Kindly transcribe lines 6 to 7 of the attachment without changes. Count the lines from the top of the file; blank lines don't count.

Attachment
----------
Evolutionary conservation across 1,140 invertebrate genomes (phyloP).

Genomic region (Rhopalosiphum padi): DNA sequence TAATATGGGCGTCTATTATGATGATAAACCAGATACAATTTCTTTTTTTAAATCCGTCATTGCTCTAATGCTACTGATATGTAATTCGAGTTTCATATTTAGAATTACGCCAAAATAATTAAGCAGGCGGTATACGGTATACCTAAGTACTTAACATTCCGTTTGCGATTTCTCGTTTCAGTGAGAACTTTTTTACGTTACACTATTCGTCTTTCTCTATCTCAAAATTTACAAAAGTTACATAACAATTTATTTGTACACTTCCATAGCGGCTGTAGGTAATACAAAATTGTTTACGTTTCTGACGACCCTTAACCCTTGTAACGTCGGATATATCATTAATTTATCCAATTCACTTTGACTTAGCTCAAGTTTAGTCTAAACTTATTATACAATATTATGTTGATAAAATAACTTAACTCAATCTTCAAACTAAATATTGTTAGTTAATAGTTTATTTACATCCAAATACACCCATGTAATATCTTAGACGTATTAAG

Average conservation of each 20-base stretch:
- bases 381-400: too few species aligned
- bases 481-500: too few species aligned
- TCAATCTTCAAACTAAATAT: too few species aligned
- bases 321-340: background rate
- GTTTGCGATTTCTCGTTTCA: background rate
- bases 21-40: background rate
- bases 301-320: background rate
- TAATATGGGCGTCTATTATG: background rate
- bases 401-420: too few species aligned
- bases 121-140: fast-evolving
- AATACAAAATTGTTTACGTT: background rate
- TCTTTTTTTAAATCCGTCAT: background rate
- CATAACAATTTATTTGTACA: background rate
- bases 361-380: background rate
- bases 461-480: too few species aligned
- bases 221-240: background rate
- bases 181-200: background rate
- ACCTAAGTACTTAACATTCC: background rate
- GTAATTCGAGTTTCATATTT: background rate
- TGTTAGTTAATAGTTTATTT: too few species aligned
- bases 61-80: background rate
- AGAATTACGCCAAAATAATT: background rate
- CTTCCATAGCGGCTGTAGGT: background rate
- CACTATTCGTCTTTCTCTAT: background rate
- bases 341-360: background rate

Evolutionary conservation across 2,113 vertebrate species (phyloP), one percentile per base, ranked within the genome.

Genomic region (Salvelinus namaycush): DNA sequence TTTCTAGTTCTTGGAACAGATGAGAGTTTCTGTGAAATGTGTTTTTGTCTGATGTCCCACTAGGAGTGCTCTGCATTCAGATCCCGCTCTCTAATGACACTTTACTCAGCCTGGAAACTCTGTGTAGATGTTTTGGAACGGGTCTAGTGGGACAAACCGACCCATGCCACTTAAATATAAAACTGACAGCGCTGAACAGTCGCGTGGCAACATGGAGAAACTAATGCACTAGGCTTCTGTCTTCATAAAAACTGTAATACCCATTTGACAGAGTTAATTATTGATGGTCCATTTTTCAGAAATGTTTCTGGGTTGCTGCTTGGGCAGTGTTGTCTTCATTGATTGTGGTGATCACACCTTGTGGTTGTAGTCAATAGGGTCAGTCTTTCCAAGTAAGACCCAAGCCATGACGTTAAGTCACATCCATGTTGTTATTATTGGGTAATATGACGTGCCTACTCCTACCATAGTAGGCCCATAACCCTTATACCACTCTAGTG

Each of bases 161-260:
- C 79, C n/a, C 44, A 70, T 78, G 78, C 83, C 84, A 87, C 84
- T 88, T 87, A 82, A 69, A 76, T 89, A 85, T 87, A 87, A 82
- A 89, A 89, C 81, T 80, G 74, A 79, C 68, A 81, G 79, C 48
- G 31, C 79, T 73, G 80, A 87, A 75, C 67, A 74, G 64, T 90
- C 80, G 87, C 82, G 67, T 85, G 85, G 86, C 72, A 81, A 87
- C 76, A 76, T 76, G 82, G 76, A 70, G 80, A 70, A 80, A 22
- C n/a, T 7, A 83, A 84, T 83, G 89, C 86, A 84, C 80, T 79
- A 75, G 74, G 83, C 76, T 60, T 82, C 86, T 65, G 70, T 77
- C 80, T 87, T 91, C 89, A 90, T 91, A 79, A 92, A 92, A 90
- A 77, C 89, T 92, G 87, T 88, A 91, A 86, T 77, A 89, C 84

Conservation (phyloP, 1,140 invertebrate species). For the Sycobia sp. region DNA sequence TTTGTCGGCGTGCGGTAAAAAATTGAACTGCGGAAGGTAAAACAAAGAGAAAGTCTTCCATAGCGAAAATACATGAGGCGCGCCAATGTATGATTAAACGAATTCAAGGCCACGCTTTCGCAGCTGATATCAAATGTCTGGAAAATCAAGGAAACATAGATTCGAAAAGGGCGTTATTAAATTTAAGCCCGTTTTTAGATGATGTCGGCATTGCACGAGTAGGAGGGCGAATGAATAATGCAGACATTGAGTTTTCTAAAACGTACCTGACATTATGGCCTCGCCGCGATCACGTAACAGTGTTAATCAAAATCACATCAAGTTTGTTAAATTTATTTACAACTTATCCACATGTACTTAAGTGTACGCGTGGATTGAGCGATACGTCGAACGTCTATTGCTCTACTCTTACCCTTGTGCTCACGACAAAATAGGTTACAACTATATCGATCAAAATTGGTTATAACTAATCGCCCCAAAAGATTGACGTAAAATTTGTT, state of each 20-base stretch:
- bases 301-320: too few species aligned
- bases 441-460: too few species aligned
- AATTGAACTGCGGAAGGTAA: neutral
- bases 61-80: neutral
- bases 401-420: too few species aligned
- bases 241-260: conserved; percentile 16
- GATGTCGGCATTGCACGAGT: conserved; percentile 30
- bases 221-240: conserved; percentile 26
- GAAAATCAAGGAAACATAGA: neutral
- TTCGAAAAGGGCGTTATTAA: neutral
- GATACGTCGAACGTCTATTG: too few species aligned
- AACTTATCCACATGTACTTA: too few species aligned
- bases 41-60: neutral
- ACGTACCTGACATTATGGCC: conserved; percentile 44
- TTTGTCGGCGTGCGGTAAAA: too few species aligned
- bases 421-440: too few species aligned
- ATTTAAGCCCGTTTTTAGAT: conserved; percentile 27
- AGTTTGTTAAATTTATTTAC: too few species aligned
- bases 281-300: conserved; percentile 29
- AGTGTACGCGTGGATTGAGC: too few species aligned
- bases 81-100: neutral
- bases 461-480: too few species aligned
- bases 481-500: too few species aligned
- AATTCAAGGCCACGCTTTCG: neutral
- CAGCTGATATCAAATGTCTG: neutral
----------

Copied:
- TCAATCTTCAAACTAAATAT: too few species aligned
- bases 321-340: background rate